a call to adventure


Personal stories from our life on the road.


Budapest Bath Culture


I stepped out into a sunny day with a small towel wrapped around my swimsuit. With the temperature hovering just above freezing, I felt a cold bite as my bare feet tapped the frosty pavement. Thirty quick steps later, a prickly sensation was followed by warm relief.

I soaked in the misty pool of Gellért's thermal baths, a famous spa and hotel perched on the east bank of the Danube, in the centre of Budapest. Hungary’s capital and was named after the three merged cities of Buda, Obuda, and Pest. It is believed that ‘Buda’ comes from the Slavic (and also Slovenian) word voda, meaning water. The city is home to over 100 natural geothermal springs, which feed more than 160 bathhouses across the country. Blissfully submerged, the reason Budapest was dubbed the City of Baths in 1934 seemed undeniably clear to me.

We visited two popular bath houses to get a taste of the local bathing culture, starting with Gellért. By the time we strolled across the Liberty bridge, paid admission, and navigated the maze of locker rooms and dressing cabins, it was 9 o’clock. The pool was still relatively empty as we arrived, but it wasn’t long before we were sitting shoulder-to-shoulder around the pool’s periphery.

BUDAPEST’S Bathing History

As popular with tourists as these bathhouses now are, bath culture is deeply rooted in the region’s history. During the 1st to 4th century, present-day Hungary was part of the Roman province of Pannonia and a city called Aquincum stood where Budapest now sprawls. Its name was likely derived from the presence of water, both in the form of the Danube and surrounding geothermal springs. Bathing was a central part of Roman culture, for cleansing the body and soul as much as social interaction. But the Romans did not manage to embed ritual bathing in Hungarian culture. By the Hungarian middle ages, thermal springs were primarily used for healing purposes. While records attest that Saint Elizabeth healed lepers in Hungarian spring waters, there is no evidence for the use of leisure bathhouses.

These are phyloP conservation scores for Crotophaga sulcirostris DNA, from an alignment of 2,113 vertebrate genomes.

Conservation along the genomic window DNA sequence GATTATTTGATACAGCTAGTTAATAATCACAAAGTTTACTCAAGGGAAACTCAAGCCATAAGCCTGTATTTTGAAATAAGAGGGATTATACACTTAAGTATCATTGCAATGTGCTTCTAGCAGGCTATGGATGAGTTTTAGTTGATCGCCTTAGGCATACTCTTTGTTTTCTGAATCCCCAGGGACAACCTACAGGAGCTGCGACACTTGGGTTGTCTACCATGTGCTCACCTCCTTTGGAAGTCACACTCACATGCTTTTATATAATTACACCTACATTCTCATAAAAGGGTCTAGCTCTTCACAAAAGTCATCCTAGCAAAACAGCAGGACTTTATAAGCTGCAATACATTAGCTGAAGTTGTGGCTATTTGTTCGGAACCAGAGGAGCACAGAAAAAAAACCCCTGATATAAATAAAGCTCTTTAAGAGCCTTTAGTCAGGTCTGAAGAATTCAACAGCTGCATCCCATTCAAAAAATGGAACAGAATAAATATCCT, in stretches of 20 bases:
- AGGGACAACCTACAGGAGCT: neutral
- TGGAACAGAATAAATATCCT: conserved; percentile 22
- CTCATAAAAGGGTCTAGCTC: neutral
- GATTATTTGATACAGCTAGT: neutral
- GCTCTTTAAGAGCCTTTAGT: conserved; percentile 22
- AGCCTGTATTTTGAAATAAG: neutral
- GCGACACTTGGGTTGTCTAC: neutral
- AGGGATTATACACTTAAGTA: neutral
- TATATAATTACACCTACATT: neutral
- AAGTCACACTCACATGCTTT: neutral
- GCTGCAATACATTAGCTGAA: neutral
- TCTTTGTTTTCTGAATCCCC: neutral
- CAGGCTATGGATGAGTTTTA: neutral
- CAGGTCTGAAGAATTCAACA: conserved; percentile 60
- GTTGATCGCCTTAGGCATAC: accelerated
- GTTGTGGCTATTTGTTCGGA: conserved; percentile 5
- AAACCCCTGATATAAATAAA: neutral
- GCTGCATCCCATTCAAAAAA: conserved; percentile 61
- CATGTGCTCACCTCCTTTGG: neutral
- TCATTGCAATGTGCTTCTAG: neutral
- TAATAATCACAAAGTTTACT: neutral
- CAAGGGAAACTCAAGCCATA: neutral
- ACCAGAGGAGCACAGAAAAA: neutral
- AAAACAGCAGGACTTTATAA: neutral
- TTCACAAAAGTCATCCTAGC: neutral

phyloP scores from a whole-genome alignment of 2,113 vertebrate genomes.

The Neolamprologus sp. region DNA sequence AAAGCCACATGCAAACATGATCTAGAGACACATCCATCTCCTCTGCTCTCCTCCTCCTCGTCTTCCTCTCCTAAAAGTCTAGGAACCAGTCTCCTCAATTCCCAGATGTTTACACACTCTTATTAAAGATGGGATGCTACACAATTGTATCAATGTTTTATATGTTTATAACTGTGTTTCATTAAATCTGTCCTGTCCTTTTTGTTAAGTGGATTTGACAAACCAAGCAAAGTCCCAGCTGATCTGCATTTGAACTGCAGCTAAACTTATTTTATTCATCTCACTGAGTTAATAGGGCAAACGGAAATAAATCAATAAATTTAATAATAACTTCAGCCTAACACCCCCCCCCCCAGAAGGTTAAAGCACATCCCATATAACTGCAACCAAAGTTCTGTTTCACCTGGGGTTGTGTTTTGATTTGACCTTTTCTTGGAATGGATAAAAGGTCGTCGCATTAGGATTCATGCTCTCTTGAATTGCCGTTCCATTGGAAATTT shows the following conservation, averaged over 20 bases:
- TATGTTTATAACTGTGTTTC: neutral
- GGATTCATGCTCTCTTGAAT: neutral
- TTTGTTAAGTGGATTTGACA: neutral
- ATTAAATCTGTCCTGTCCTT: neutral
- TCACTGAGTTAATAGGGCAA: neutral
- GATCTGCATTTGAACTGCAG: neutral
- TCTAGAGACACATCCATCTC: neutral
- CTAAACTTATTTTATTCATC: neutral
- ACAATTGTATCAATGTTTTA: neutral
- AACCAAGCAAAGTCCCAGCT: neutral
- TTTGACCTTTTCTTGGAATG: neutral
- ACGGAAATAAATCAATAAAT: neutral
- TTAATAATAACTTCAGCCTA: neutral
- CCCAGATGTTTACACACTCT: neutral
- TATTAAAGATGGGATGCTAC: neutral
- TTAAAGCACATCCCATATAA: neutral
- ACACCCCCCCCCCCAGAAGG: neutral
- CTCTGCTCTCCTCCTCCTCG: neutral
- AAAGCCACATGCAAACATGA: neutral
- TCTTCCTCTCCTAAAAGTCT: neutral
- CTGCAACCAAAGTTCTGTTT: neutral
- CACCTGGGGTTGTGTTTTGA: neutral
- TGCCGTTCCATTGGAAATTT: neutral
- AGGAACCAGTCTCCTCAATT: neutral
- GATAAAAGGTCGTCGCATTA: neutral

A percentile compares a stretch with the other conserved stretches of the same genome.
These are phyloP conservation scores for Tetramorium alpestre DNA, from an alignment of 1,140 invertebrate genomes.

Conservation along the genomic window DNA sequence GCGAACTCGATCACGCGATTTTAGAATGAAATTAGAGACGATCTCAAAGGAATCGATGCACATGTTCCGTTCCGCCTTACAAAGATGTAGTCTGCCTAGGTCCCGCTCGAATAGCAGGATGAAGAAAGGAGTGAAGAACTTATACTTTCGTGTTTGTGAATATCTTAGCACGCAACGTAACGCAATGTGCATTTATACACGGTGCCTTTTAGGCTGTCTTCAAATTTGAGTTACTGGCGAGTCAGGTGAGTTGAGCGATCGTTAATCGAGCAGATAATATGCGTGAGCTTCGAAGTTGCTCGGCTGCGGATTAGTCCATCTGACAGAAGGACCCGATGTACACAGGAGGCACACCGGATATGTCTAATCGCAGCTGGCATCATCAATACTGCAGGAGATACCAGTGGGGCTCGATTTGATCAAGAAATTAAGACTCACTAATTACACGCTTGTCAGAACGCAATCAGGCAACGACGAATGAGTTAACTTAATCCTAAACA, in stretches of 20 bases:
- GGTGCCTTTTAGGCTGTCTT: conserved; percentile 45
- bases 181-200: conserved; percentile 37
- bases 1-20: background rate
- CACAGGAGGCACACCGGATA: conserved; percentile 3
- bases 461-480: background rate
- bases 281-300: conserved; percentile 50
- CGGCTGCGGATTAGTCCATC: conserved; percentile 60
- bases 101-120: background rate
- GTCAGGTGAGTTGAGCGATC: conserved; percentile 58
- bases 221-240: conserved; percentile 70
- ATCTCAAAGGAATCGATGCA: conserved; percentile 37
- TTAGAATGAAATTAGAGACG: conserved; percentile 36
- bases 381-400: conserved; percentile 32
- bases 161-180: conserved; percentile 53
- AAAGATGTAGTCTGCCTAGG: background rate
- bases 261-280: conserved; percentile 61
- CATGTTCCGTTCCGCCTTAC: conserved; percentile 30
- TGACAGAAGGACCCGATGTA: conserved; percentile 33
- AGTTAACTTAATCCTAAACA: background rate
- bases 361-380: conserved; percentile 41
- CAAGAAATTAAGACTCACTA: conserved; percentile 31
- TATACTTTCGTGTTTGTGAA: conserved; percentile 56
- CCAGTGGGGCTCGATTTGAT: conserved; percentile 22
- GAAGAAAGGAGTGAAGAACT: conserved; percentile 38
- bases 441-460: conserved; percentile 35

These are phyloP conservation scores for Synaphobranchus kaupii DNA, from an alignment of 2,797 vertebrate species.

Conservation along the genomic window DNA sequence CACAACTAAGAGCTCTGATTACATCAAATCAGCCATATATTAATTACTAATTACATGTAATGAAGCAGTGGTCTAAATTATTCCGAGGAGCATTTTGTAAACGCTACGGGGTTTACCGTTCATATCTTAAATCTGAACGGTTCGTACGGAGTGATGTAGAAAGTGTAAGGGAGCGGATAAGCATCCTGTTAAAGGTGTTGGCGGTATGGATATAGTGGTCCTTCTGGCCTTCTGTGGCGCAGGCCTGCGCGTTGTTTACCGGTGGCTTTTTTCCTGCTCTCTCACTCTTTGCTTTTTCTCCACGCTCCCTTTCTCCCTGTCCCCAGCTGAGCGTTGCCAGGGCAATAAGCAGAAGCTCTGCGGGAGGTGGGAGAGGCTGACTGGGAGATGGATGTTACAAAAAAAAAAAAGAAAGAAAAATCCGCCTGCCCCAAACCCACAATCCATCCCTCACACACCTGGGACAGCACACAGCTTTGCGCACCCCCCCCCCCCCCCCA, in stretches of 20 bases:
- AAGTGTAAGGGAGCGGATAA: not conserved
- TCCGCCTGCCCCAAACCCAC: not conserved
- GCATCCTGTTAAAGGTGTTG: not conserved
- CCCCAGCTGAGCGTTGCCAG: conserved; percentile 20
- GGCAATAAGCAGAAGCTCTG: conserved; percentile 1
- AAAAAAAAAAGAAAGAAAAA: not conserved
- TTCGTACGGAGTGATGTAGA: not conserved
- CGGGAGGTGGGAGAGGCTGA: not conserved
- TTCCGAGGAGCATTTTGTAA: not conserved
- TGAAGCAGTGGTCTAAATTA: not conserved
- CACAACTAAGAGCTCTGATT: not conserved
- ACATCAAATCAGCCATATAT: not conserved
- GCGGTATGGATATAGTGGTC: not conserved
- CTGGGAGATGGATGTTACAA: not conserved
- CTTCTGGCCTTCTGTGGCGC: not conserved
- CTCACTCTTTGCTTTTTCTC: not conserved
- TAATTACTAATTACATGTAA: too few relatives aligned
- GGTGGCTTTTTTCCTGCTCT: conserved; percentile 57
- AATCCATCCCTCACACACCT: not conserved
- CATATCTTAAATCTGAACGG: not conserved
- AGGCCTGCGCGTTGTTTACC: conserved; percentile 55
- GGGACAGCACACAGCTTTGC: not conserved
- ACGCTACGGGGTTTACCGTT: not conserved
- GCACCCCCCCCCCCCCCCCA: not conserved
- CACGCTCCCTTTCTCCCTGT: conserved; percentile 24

Fast forward to the Ottoman rule of Hungary (1541-1699), where physical emblems of Turkish culture followed a major power shift. Mosques, bridges, and baths were swiftly erected. The Turks also valued bathing as both a cleansing ritual and social gathering. Though most Turk-built structures were later destroyed in the Hapsburg reclamation, vestiges such as the Rudas bath house (built in 1550) still remain in use today, a testament to the Ottoman influence over Hungary. While the world’s first great bath was designed by the Indus civilization in the 3rd millennium BCE and the Romans kept the tradition alive, it is the Turks who should be credited for establishing bath culture in Hungary.



After a trip to the sauna and a dip in the cold pool, we explored the spa’s indoor amenities. Built in 1918, Gellért is one of Hungary’s most photographed baths and we quickly discovered why—its stunning facilities were constructed in an Art Nouveau fashion. Light filtered in through stained-glass windows and skylights while tall columns lined the rectangular lap pool. Mosaic tiles of sea blue, sage green, and earthy ochre accented the turquoise pool while a porcelain fountain remained the focal point of many selfies. We stayed here for a while, quietly listening to the splashes of revolving bathers and the echoes of overlapping tongues.